Ping as part of iTunes. — Software that no one wanted but did the software function?

      Most of this list is hardware issues. This article and my complaints are about the buggy software and interfaces that are not consistent or intuitive.

    1. Yes, and two things about that replacement trouble my every waking hour. First, that Steve Jobs anointed a myopic beancounter as his successor. Had he become delusional, or sentimental, or conspiratorial in his waning moments? Second, that no other candidate was selected. Had he sized up Cook’s competition and found them wanting in focus, in humanity, in adherence to Apple shibboleths?

      This is subject matter for a Ph.D. dissertation, but my own view is that Steve Jobs erred on the side of Apple’s survival over mere principles.

      He’d been pushed out of Apple before, and had witnessed Apple standing before the guillotine. These visions change a person. Steve knew that Apple represented something good, something that deserved to live and prosper. Reliable sales, and little else, make you prosper.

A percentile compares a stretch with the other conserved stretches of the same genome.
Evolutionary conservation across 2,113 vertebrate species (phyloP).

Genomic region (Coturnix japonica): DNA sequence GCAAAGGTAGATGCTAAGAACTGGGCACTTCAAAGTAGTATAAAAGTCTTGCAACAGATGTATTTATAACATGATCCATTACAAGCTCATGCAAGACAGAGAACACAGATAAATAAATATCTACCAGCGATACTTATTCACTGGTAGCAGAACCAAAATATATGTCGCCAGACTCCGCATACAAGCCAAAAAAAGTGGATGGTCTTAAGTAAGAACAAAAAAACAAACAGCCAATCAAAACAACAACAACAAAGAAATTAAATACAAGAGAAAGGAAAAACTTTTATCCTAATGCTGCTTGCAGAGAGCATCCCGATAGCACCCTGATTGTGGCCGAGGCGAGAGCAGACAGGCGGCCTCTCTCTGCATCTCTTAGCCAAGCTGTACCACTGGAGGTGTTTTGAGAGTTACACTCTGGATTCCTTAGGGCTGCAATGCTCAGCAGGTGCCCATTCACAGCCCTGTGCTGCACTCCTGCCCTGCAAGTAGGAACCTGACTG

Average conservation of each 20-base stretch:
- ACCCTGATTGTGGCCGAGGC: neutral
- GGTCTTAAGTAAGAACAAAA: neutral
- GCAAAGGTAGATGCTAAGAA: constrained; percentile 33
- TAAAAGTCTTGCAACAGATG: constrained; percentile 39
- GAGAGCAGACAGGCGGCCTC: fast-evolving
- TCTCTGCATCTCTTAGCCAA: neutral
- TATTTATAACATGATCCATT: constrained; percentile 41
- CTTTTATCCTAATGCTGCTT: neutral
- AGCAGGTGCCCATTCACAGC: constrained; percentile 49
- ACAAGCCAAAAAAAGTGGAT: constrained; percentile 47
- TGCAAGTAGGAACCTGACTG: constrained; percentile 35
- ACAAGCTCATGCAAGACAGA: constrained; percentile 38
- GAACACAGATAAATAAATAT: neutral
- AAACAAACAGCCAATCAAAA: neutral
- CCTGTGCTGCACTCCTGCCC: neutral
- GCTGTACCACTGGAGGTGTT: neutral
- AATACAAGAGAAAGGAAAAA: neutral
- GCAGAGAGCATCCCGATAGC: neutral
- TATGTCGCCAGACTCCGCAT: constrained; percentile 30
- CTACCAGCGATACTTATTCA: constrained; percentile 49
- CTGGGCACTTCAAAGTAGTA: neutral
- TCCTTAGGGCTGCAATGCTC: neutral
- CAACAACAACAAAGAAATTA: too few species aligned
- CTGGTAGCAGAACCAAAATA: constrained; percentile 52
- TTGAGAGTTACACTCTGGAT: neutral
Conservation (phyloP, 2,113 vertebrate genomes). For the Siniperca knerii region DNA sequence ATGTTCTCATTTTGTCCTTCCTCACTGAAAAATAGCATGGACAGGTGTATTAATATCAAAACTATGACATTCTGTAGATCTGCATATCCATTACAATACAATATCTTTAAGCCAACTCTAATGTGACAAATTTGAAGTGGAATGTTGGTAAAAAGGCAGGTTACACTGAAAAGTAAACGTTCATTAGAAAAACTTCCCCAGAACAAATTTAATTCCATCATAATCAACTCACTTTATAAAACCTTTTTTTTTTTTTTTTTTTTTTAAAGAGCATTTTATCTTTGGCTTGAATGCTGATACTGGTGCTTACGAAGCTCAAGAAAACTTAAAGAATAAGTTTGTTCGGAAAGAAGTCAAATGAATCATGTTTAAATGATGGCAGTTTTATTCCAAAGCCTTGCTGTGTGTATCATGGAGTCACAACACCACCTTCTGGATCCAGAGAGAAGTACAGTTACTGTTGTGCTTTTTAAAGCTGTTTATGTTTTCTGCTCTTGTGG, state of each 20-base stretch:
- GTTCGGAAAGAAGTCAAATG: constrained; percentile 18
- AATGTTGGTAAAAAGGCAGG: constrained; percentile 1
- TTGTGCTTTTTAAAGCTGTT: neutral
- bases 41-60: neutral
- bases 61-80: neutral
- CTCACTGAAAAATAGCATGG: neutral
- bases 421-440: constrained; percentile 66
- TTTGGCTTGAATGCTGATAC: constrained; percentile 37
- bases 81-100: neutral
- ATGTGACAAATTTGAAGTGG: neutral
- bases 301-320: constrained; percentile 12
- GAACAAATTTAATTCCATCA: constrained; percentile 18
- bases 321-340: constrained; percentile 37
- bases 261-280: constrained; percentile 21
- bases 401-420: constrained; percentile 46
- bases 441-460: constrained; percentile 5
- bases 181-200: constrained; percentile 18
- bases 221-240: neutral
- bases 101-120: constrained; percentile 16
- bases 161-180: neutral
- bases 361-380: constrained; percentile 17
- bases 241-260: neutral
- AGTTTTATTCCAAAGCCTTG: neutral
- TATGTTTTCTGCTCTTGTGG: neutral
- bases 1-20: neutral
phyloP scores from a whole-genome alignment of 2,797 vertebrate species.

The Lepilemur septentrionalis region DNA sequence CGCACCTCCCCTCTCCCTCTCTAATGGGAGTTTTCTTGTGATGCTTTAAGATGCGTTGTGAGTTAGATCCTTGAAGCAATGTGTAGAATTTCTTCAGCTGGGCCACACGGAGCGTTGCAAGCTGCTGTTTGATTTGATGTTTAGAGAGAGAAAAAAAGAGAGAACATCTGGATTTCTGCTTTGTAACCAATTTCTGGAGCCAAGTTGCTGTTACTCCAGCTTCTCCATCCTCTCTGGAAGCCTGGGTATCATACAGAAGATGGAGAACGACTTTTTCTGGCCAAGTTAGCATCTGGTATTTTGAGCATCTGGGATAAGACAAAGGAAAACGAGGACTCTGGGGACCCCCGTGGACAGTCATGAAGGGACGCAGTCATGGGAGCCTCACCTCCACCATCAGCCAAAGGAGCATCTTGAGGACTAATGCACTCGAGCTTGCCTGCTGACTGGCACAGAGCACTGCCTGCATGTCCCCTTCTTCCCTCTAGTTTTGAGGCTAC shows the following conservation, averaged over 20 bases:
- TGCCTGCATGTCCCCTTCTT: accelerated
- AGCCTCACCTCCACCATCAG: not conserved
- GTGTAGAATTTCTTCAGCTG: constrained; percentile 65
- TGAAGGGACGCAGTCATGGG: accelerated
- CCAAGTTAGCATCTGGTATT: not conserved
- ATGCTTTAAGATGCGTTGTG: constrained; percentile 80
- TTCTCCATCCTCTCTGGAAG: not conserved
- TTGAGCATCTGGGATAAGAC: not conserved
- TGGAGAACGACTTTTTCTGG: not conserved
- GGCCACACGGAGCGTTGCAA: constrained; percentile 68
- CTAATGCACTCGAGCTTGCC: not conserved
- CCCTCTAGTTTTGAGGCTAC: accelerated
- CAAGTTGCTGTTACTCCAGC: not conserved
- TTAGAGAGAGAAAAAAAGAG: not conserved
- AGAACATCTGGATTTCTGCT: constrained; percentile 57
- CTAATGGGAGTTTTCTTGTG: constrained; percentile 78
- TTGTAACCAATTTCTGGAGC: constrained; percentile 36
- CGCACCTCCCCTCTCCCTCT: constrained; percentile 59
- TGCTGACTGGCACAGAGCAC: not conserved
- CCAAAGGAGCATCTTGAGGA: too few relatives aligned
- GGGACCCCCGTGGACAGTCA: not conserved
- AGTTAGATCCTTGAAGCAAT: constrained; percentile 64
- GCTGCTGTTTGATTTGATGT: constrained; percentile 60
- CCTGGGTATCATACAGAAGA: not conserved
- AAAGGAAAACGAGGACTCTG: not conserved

It was a desperate gamble, a roll of the dice in his dying moments of clarity. Steve’s greatest creation was Apple itself and the ideals it bore. Just keep it going, no matter what, his inner voice kept telling him.

      Because of Apple’s booming success in the face of uncountable obstacles and pronouncements of doom, it would appear that Jobs made the right call. Cook didn’t betray Jobs’s faith; he fulfilled it. The SJW part was part of the price.

      1. I’ve been meaning to add my two cents on your post.

        Your dissertation on the Cook pick by Steve, more importantly, the reasons and thinking based on Apple history and Steve’s karma at the time is nothing short of remarkable reading. Certainly, the best I have read thus far.

        Well done, and a keeper …